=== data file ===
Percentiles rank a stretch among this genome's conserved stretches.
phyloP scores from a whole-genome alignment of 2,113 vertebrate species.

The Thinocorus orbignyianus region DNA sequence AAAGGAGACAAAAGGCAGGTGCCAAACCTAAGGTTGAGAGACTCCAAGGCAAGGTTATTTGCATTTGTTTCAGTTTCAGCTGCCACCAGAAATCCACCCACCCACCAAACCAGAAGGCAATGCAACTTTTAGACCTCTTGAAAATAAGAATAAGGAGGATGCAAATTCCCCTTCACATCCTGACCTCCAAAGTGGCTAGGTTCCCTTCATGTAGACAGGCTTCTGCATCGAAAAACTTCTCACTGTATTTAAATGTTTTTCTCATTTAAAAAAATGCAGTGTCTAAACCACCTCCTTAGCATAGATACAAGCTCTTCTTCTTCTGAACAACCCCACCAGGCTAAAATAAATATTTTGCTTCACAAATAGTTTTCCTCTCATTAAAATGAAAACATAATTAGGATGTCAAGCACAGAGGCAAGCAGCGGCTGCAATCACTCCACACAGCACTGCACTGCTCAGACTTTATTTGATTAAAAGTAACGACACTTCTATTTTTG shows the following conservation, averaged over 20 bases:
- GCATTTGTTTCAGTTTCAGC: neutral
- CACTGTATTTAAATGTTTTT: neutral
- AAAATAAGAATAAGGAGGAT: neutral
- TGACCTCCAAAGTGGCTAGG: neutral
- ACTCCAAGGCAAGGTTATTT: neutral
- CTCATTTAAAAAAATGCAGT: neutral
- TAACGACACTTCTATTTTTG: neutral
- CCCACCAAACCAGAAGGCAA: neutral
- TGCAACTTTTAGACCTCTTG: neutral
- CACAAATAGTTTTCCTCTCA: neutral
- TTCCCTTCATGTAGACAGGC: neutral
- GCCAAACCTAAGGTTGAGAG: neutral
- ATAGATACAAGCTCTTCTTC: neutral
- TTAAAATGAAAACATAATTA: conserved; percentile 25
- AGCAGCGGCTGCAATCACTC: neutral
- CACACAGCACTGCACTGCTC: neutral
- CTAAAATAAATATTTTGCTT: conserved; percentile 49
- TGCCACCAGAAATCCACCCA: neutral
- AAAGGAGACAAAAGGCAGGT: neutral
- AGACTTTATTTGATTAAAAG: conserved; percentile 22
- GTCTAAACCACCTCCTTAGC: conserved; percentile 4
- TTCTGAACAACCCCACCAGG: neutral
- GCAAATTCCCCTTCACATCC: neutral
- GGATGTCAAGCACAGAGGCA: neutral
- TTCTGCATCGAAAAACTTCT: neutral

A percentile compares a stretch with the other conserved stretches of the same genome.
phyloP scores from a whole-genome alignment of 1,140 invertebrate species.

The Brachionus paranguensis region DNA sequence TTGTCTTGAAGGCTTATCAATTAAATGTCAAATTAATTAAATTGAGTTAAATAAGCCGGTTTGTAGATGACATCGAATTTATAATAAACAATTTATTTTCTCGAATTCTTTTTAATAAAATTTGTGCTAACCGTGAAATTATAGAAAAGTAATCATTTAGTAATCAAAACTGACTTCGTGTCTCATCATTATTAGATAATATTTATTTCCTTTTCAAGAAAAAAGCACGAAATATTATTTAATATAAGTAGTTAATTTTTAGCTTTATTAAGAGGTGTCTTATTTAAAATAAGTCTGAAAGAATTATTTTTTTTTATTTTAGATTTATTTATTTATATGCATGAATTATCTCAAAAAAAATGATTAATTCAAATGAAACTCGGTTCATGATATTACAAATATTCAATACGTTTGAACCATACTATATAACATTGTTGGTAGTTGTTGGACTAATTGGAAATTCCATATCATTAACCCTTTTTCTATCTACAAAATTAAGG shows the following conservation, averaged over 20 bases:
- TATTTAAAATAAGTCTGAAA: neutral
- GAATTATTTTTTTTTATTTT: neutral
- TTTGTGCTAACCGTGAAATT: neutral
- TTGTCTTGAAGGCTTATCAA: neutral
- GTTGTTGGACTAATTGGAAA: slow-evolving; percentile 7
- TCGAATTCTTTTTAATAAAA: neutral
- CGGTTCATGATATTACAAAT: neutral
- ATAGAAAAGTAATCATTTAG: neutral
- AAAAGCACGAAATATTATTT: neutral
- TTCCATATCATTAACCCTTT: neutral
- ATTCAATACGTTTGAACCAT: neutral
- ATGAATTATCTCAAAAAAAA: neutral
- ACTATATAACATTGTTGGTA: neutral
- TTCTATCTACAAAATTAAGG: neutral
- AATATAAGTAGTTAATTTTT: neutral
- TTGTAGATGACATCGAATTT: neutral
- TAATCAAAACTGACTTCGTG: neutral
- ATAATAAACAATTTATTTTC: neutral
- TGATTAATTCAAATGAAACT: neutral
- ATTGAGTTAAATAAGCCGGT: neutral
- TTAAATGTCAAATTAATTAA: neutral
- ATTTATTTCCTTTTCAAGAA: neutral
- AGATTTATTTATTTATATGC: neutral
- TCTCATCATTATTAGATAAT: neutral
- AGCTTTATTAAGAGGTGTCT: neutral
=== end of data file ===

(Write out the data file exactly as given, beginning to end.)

Percentiles rank a stretch among this genome's conserved stretches.
phyloP scores from a whole-genome alignment of 2,113 vertebrate species.

The Thinocorus orbignyianus region DNA sequence AAAGGAGACAAAAGGCAGGTGCCAAACCTAAGGTTGAGAGACTCCAAGGCAAGGTTATTTGCATTTGTTTCAGTTTCAGCTGCCACCAGAAATCCACCCACCCACCAAACCAGAAGGCAATGCAACTTTTAGACCTCTTGAAAATAAGAATAAGGAGGATGCAAATTCCCCTTCACATCCTGACCTCCAAAGTGGCTAGGTTCCCTTCATGTAGACAGGCTTCTGCATCGAAAAACTTCTCACTGTATTTAAATGTTTTTCTCATTTAAAAAAATGCAGTGTCTAAACCACCTCCTTAGCATAGATACAAGCTCTTCTTCTTCTGAACAACCCCACCAGGCTAAAATAAATATTTTGCTTCACAAATAGTTTTCCTCTCATTAAAATGAAAACATAATTAGGATGTCAAGCACAGAGGCAAGCAGCGGCTGCAATCACTCCACACAGCACTGCACTGCTCAGACTTTATTTGATTAAAAGTAACGACACTTCTATTTTTG shows the following conservation, averaged over 20 bases:
- GCATTTGTTTCAGTTTCAGC: neutral
- CACTGTATTTAAATGTTTTT: neutral
- AAAATAAGAATAAGGAGGAT: neutral
- TGACCTCCAAAGTGGCTAGG: neutral
- ACTCCAAGGCAAGGTTATTT: neutral
- CTCATTTAAAAAAATGCAGT: neutral
- TAACGACACTTCTATTTTTG: neutral
- CCCACCAAACCAGAAGGCAA: neutral
- TGCAACTTTTAGACCTCTTG: neutral
- CACAAATAGTTTTCCTCTCA: neutral
- TTCCCTTCATGTAGACAGGC: neutral
- GCCAAACCTAAGGTTGAGAG: neutral
- ATAGATACAAGCTCTTCTTC: neutral
- TTAAAATGAAAACATAATTA: conserved; percentile 25
- AGCAGCGGCTGCAATCACTC: neutral
- CACACAGCACTGCACTGCTC: neutral
- CTAAAATAAATATTTTGCTT: conserved; percentile 49
- TGCCACCAGAAATCCACCCA: neutral
- AAAGGAGACAAAAGGCAGGT: neutral
- AGACTTTATTTGATTAAAAG: conserved; percentile 22
- GTCTAAACCACCTCCTTAGC: conserved; percentile 4
- TTCTGAACAACCCCACCAGG: neutral
- GCAAATTCCCCTTCACATCC: neutral
- GGATGTCAAGCACAGAGGCA: neutral
- TTCTGCATCGAAAAACTTCT: neutral

A percentile compares a stretch with the other conserved stretches of the same genome.
phyloP scores from a whole-genome alignment of 1,140 invertebrate species.

The Brachionus paranguensis region DNA sequence TTGTCTTGAAGGCTTATCAATTAAATGTCAAATTAATTAAATTGAGTTAAATAAGCCGGTTTGTAGATGACATCGAATTTATAATAAACAATTTATTTTCTCGAATTCTTTTTAATAAAATTTGTGCTAACCGTGAAATTATAGAAAAGTAATCATTTAGTAATCAAAACTGACTTCGTGTCTCATCATTATTAGATAATATTTATTTCCTTTTCAAGAAAAAAGCACGAAATATTATTTAATATAAGTAGTTAATTTTTAGCTTTATTAAGAGGTGTCTTATTTAAAATAAGTCTGAAAGAATTATTTTTTTTTATTTTAGATTTATTTATTTATATGCATGAATTATCTCAAAAAAAATGATTAATTCAAATGAAACTCGGTTCATGATATTACAAATATTCAATACGTTTGAACCATACTATATAACATTGTTGGTAGTTGTTGGACTAATTGGAAATTCCATATCATTAACCCTTTTTCTATCTACAAAATTAAGG shows the following conservation, averaged over 20 bases:
- TATTTAAAATAAGTCTGAAA: neutral
- GAATTATTTTTTTTTATTTT: neutral
- TTTGTGCTAACCGTGAAATT: neutral
- TTGTCTTGAAGGCTTATCAA: neutral
- GTTGTTGGACTAATTGGAAA: slow-evolving; percentile 7
- TCGAATTCTTTTTAATAAAA: neutral
- CGGTTCATGATATTACAAAT: neutral
- ATAGAAAAGTAATCATTTAG: neutral
- AAAAGCACGAAATATTATTT: neutral
- TTCCATATCATTAACCCTTT: neutral
- ATTCAATACGTTTGAACCAT: neutral
- ATGAATTATCTCAAAAAAAA: neutral
- ACTATATAACATTGTTGGTA: neutral
- TTCTATCTACAAAATTAAGG: neutral
- AATATAAGTAGTTAATTTTT: neutral
- TTGTAGATGACATCGAATTT: neutral
- TAATCAAAACTGACTTCGTG: neutral
- ATAATAAACAATTTATTTTC: neutral
- TGATTAATTCAAATGAAACT: neutral
- ATTGAGTTAAATAAGCCGGT: neutral
- TTAAATGTCAAATTAATTAA: neutral
- ATTTATTTCCTTTTCAAGAA: neutral
- AGATTTATTTATTTATATGC: neutral
- TCTCATCATTATTAGATAAT: neutral
- AGCTTTATTAAGAGGTGTCT: neutral